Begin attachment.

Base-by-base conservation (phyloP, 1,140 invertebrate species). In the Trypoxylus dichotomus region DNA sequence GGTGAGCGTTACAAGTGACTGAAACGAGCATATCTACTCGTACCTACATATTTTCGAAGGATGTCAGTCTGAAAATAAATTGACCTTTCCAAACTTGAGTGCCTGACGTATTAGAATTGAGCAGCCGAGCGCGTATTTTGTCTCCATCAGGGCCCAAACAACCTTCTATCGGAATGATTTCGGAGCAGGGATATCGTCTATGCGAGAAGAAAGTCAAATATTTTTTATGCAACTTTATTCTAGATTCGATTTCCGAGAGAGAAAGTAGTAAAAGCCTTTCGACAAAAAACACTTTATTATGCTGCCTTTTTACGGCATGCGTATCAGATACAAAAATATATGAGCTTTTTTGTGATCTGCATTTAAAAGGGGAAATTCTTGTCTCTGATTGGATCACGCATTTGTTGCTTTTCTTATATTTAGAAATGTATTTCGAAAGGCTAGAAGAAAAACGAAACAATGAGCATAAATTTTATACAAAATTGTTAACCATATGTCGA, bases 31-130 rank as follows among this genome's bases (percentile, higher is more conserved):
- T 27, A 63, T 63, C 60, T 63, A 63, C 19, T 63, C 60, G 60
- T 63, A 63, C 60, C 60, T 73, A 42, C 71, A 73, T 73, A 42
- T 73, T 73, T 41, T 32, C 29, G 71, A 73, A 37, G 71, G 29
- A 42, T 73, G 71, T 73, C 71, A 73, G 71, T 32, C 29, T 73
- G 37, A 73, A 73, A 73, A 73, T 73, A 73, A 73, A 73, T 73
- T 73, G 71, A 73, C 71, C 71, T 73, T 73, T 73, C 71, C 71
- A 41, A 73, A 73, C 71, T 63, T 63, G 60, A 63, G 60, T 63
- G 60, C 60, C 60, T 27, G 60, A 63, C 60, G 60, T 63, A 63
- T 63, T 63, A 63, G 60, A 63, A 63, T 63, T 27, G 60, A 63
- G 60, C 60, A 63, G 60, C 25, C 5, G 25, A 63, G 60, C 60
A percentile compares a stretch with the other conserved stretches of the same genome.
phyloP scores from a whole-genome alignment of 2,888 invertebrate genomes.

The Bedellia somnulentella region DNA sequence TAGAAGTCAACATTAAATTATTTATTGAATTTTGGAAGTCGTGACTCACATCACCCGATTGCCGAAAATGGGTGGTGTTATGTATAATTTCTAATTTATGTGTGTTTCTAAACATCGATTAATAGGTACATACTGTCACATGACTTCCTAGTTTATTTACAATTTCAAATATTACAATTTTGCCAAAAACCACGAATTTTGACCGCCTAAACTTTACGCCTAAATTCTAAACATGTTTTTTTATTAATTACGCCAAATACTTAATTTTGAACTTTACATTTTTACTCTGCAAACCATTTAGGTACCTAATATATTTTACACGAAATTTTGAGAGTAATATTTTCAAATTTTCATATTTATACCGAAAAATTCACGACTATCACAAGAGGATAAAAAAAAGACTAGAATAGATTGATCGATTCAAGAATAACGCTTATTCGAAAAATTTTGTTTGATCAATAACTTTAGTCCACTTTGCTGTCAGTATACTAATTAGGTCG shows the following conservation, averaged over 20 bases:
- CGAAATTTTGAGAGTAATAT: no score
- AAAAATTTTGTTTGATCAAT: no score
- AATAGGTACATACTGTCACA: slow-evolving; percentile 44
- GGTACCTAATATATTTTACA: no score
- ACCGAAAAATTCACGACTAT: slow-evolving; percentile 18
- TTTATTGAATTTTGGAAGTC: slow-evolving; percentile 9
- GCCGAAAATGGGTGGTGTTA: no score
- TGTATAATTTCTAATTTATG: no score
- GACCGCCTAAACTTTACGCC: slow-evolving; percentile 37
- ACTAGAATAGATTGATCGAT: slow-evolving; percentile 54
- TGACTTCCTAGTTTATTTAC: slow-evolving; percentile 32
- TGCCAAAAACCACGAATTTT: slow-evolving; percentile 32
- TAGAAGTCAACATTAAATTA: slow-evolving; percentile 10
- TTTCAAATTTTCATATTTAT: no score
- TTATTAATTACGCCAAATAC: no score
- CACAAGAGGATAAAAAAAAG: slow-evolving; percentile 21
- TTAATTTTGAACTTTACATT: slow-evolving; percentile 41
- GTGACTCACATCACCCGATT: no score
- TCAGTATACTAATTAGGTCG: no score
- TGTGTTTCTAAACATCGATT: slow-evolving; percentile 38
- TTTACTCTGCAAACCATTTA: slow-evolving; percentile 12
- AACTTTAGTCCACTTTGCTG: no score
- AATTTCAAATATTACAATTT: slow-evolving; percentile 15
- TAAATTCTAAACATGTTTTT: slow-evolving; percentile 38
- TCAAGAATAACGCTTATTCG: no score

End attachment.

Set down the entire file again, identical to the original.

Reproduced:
Base-by-base conservation (phyloP, 1,140 invertebrate species). In the Trypoxylus dichotomus region DNA sequence GGTGAGCGTTACAAGTGACTGAAACGAGCATATCTACTCGTACCTACATATTTTCGAAGGATGTCAGTCTGAAAATAAATTGACCTTTCCAAACTTGAGTGCCTGACGTATTAGAATTGAGCAGCCGAGCGCGTATTTTGTCTCCATCAGGGCCCAAACAACCTTCTATCGGAATGATTTCGGAGCAGGGATATCGTCTATGCGAGAAGAAAGTCAAATATTTTTTATGCAACTTTATTCTAGATTCGATTTCCGAGAGAGAAAGTAGTAAAAGCCTTTCGACAAAAAACACTTTATTATGCTGCCTTTTTACGGCATGCGTATCAGATACAAAAATATATGAGCTTTTTTGTGATCTGCATTTAAAAGGGGAAATTCTTGTCTCTGATTGGATCACGCATTTGTTGCTTTTCTTATATTTAGAAATGTATTTCGAAAGGCTAGAAGAAAAACGAAACAATGAGCATAAATTTTATACAAAATTGTTAACCATATGTCGA, bases 31-130 rank as follows among this genome's bases (percentile, higher is more conserved):
- T 27, A 63, T 63, C 60, T 63, A 63, C 19, T 63, C 60, G 60
- T 63, A 63, C 60, C 60, T 73, A 42, C 71, A 73, T 73, A 42
- T 73, T 73, T 41, T 32, C 29, G 71, A 73, A 37, G 71, G 29
- A 42, T 73, G 71, T 73, C 71, A 73, G 71, T 32, C 29, T 73
- G 37, A 73, A 73, A 73, A 73, T 73, A 73, A 73, A 73, T 73
- T 73, G 71, A 73, C 71, C 71, T 73, T 73, T 73, C 71, C 71
- A 41, A 73, A 73, C 71, T 63, T 63, G 60, A 63, G 60, T 63
- G 60, C 60, C 60, T 27, G 60, A 63, C 60, G 60, T 63, A 63
- T 63, T 63, A 63, G 60, A 63, A 63, T 63, T 27, G 60, A 63
- G 60, C 60, A 63, G 60, C 25, C 5, G 25, A 63, G 60, C 60
A percentile compares a stretch with the other conserved stretches of the same genome.
phyloP scores from a whole-genome alignment of 2,888 invertebrate genomes.

The Bedellia somnulentella region DNA sequence TAGAAGTCAACATTAAATTATTTATTGAATTTTGGAAGTCGTGACTCACATCACCCGATTGCCGAAAATGGGTGGTGTTATGTATAATTTCTAATTTATGTGTGTTTCTAAACATCGATTAATAGGTACATACTGTCACATGACTTCCTAGTTTATTTACAATTTCAAATATTACAATTTTGCCAAAAACCACGAATTTTGACCGCCTAAACTTTACGCCTAAATTCTAAACATGTTTTTTTATTAATTACGCCAAATACTTAATTTTGAACTTTACATTTTTACTCTGCAAACCATTTAGGTACCTAATATATTTTACACGAAATTTTGAGAGTAATATTTTCAAATTTTCATATTTATACCGAAAAATTCACGACTATCACAAGAGGATAAAAAAAAGACTAGAATAGATTGATCGATTCAAGAATAACGCTTATTCGAAAAATTTTGTTTGATCAATAACTTTAGTCCACTTTGCTGTCAGTATACTAATTAGGTCG shows the following conservation, averaged over 20 bases:
- CGAAATTTTGAGAGTAATAT: no score
- AAAAATTTTGTTTGATCAAT: no score
- AATAGGTACATACTGTCACA: slow-evolving; percentile 44
- GGTACCTAATATATTTTACA: no score
- ACCGAAAAATTCACGACTAT: slow-evolving; percentile 18
- TTTATTGAATTTTGGAAGTC: slow-evolving; percentile 9
- GCCGAAAATGGGTGGTGTTA: no score
- TGTATAATTTCTAATTTATG: no score
- GACCGCCTAAACTTTACGCC: slow-evolving; percentile 37
- ACTAGAATAGATTGATCGAT: slow-evolving; percentile 54
- TGACTTCCTAGTTTATTTAC: slow-evolving; percentile 32
- TGCCAAAAACCACGAATTTT: slow-evolving; percentile 32
- TAGAAGTCAACATTAAATTA: slow-evolving; percentile 10
- TTTCAAATTTTCATATTTAT: no score
- TTATTAATTACGCCAAATAC: no score
- CACAAGAGGATAAAAAAAAG: slow-evolving; percentile 21
- TTAATTTTGAACTTTACATT: slow-evolving; percentile 41
- GTGACTCACATCACCCGATT: no score
- TCAGTATACTAATTAGGTCG: no score
- TGTGTTTCTAAACATCGATT: slow-evolving; percentile 38
- TTTACTCTGCAAACCATTTA: slow-evolving; percentile 12
- AACTTTAGTCCACTTTGCTG: no score
- AATTTCAAATATTACAATTT: slow-evolving; percentile 15
- TAAATTCTAAACATGTTTTT: slow-evolving; percentile 38
- TCAAGAATAACGCTTATTCG: no score